After the first wild enthusiasms, though, Reich’s star began to fade. Much of this was down to his own developing eccentricities, which caused rifts with many of his earlier associates. The educator AS Neill, for example, who had enthusiastically taken up Reich’s ideas and methods in his free school Summerhill, turned away from him when he developed an obsession with extra-terrestrial invasions and UFOs. Other more conventional therapists were alarmed at some of his more outlandish treatments – he not only encouraged his patients to masturbate, but actually taught them how to do so. He even wrote a paper detailing his eight rules for the “total orgasm”.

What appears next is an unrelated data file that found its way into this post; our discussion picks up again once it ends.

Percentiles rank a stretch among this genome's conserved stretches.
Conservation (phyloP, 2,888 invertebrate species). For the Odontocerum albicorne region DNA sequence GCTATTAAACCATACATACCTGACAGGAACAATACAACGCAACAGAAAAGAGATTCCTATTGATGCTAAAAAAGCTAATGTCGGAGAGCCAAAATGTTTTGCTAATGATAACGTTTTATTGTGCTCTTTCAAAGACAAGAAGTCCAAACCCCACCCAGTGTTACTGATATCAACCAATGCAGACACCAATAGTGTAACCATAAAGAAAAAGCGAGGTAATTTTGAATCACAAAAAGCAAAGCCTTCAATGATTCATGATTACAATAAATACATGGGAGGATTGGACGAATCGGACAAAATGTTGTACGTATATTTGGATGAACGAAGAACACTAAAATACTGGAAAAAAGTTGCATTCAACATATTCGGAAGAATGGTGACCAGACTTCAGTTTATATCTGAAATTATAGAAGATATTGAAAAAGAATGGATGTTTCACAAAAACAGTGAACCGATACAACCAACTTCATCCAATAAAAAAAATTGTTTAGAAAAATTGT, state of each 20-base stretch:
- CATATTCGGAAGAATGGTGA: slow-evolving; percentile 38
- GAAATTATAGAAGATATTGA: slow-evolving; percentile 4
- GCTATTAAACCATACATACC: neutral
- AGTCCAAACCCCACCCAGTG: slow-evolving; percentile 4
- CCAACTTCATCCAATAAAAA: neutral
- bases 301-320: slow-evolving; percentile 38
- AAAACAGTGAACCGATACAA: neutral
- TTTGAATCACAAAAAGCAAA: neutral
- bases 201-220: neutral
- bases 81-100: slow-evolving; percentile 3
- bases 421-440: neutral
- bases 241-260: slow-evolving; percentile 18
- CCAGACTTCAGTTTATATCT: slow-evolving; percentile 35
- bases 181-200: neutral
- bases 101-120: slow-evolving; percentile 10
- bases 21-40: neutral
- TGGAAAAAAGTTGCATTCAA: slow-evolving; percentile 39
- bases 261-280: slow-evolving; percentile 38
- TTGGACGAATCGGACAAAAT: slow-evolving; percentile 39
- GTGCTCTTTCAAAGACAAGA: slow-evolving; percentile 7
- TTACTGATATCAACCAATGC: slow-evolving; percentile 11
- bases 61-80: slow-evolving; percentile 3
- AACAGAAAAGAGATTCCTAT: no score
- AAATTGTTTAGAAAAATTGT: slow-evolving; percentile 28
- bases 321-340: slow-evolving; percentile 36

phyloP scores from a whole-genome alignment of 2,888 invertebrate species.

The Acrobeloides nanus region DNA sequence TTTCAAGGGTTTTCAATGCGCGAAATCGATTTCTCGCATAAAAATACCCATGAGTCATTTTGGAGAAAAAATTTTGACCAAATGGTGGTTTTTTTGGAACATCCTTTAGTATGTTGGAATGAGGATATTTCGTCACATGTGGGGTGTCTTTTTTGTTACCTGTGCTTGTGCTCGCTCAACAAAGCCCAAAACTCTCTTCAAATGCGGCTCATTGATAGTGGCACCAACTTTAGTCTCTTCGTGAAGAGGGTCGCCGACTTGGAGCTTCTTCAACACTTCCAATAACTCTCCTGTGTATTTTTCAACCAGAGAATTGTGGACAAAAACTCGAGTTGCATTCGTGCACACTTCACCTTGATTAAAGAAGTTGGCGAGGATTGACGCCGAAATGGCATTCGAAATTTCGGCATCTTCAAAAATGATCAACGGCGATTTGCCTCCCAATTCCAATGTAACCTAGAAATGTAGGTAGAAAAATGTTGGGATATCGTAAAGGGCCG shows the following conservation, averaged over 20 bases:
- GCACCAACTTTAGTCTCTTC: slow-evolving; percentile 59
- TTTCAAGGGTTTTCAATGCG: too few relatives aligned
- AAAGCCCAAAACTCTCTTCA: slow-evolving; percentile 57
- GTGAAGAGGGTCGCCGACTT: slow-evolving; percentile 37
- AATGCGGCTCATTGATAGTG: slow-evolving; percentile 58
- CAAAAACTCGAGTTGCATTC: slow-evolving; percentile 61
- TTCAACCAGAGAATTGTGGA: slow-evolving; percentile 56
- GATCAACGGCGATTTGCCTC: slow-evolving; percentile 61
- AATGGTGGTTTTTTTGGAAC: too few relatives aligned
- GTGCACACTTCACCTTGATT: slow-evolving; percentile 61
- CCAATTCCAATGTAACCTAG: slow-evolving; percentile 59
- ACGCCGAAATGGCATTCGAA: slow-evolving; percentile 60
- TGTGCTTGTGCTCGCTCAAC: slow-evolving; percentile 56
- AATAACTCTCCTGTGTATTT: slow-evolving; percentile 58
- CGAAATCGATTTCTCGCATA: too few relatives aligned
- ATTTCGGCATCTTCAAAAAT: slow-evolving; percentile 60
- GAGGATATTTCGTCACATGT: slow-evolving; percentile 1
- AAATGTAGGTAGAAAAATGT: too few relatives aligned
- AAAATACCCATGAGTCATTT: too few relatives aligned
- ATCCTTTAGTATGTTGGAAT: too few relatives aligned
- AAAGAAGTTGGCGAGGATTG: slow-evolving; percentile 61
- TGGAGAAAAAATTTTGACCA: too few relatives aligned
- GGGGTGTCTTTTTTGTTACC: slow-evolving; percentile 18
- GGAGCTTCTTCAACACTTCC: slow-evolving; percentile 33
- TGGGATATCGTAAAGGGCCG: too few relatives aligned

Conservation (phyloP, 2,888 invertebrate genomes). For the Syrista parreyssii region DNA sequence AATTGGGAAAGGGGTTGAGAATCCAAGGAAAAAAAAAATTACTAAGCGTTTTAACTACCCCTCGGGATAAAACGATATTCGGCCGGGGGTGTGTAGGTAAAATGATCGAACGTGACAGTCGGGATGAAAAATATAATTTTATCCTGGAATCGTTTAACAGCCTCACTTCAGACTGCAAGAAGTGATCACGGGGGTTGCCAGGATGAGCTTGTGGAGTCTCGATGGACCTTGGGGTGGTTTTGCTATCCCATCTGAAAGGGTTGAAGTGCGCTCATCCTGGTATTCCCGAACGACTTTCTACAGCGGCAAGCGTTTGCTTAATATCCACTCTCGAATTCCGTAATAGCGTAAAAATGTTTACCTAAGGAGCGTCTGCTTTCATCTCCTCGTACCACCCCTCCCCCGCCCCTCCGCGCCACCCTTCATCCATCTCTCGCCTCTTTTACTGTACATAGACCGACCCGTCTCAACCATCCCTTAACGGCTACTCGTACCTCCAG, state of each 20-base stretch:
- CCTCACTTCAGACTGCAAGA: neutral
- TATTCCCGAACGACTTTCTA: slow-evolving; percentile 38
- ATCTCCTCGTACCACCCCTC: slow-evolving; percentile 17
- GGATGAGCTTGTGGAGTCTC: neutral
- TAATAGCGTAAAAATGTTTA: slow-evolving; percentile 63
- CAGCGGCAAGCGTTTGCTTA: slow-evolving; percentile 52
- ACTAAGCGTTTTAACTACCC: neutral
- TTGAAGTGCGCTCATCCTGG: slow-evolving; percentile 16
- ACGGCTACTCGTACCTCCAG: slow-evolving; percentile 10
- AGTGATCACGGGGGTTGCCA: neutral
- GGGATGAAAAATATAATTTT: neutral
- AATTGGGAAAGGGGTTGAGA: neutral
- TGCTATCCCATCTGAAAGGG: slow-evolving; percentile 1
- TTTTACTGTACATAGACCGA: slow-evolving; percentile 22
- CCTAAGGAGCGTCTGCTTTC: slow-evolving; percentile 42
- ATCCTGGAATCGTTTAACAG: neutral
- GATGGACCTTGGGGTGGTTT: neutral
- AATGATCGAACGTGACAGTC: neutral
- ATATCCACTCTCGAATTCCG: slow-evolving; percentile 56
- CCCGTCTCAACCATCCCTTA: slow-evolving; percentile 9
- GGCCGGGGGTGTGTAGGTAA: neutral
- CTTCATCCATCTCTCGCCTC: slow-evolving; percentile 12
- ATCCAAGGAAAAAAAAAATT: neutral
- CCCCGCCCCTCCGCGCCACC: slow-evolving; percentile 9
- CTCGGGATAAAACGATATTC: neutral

He was also, unsurprisingly, regarded with increasing suspicion and hostility by the American establishment, which put him under surveillance as soon as he arrived there. In 1954 a court ruled that, because of his fraudulent claims about his machine, he must stop leasing and selling it. And when he broke the injunction he was sentenced to two years in prison, during which he died.

Reich was also regarded with increased scepticism and even hostility by more radical theorists. Most notable was the scorn expressed by the Marxist philosopher Herbert Marcuse, who questioned Reich’s claims for sexual liberation, arguing that such ideas would simply be co-opted by the establishment into the prevailing system of production and consumption. Marcuse formulated the concept of “repressive desublimation” to explain how sexual liberation within capitalism was a con: it was only condoned as long as it encouraged market forces.